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More Smart Shopping Tips


At discount stores: Hit “sale” racks first. Often there are only one or two total of each garment on sale. It’ll hurt to see the perfect item walk out the door with someone else because you were focused on new arrivals. Unless you personally have the skills to mend zippers, fix holes, attach buttons, etc, avoid items that need work in order to wear them. Chances are you wont complete the project in a timely fashion, and at that point, the fact that you saved money to begin with is moot. Stay away from super trendy items on sale racks—buy classics—neutral-colored tanks and tees (black white gray tan) that never go out of style. Never buy something because you know it will look good if you lose ten pounds; It will weigh like a brick in your closet.

Shopping in general: Breathe deep. Scan the whole room. Don’t allow the first sales person who addresses you to dictate your experience, as they will likely drive you to the newest, more expensive items. Use your senses to absorb the merchandise—touch, feel. Walk the perimeter—discounted items are usually on endcaps and towards the backs of stores. Once you’ve gotten a feel for what is being offered, find a competent sales person if you have specific questions.

Second hand stores: On quality—make sure to examine the stitching, lining, all buttons, and zippers on used clothing. Dont pay attention to sizes at vintage or second-hand stores, those numbers likely meant something different twenty years ago. The numbers are more like general guidelines, and really don’t mean much. So don’t freak out if all of a sudden the extra large fits, when usually you are a medium. Go for fit and comfort. (Do the stretch, reach, or bend test–you’ll know if something is not going to work out if you practice a few “real-life” movements in the dressing room. If you find leather boots (cowboy), leather bags, cashmere, or anything that says JCrew, that is in god shape and fits properly, buy it. Crew and v neck sweaters generally never go out of style.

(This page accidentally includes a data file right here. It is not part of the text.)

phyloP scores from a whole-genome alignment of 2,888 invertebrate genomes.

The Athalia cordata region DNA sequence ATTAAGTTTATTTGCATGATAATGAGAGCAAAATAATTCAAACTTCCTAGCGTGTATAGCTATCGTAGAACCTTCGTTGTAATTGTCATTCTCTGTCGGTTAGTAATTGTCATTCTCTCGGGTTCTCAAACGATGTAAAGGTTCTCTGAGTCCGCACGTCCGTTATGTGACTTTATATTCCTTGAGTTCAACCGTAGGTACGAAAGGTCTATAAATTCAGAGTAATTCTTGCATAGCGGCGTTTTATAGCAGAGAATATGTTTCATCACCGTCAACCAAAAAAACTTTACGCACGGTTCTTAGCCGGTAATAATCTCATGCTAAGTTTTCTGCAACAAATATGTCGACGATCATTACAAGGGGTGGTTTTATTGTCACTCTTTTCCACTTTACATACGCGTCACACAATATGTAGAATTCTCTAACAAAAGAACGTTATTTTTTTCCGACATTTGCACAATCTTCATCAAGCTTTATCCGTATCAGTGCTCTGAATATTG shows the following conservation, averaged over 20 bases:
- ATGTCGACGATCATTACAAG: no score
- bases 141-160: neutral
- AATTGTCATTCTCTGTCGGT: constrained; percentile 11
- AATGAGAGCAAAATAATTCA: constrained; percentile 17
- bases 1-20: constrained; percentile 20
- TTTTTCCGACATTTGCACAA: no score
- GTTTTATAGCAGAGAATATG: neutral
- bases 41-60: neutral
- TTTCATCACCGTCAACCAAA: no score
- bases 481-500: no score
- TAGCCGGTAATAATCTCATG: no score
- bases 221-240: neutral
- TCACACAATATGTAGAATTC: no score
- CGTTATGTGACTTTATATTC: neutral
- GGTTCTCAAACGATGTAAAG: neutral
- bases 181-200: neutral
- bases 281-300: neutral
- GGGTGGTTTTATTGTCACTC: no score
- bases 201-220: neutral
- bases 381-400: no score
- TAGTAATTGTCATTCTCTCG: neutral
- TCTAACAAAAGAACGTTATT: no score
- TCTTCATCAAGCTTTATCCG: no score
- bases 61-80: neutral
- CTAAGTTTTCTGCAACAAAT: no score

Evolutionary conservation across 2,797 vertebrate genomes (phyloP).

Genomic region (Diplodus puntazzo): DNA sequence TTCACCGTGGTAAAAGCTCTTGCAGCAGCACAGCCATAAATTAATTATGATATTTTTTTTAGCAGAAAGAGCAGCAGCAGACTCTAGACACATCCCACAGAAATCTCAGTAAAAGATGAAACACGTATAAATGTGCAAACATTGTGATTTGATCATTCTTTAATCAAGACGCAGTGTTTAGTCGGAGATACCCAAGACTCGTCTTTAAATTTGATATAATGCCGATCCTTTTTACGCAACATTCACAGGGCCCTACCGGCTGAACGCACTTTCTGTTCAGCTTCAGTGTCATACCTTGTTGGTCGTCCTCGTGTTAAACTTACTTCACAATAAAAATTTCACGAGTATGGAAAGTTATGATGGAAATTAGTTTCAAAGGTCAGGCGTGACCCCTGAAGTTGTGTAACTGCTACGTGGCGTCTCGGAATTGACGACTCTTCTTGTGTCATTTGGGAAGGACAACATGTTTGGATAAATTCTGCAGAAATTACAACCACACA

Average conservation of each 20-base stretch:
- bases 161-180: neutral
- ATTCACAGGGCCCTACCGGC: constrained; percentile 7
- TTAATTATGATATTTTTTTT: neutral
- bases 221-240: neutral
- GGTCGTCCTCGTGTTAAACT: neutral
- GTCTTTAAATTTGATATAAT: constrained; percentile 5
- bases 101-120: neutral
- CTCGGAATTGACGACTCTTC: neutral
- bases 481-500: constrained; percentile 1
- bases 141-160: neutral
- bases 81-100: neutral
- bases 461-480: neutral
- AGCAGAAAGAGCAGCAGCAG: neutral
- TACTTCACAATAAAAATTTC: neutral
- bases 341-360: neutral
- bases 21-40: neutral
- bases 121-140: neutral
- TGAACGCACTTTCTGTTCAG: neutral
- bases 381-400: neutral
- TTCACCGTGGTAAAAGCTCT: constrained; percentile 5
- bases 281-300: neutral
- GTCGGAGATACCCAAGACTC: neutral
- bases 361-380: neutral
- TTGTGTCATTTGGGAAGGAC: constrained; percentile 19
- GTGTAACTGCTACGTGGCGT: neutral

Flea markets and discount stores—go early in the day when stores are generally more quiet and the “help” is fresh.
At flea markets—good to know what you’re looking for, because vendors will not often “hold” things for you. Going to see what else is around is a good idea, but be prepared if the item you loved is sold when you return. Sometimes you just have to pull the trigger (and always worth it to see if prices are negotiable . . . just don’t offend the vendor with a super low offer!)

Full retail items—winter coats—pea coats, trenches.

Lists are great, and will help an inexperienced shopper stay focused. It is of course ok to stray from the list, but not unless you’ve tackled at least part of what the trip was intended for. In the long run, you’ll feel unsatisfied when you get home and realize you have to plan another afternoon at the stores.

Cohesive room—think about lines. Repetition. If your couch has straight lines, continue that feel with a coffee table with strong, straight legs. Finish—If you have a coffee table with chrome–follow that with a similar frame or frames on the wall or around the room. In the end it’s about consistency.


Lacy is an award-winning food writer and blogger. She lives in Westminster with her family. Google

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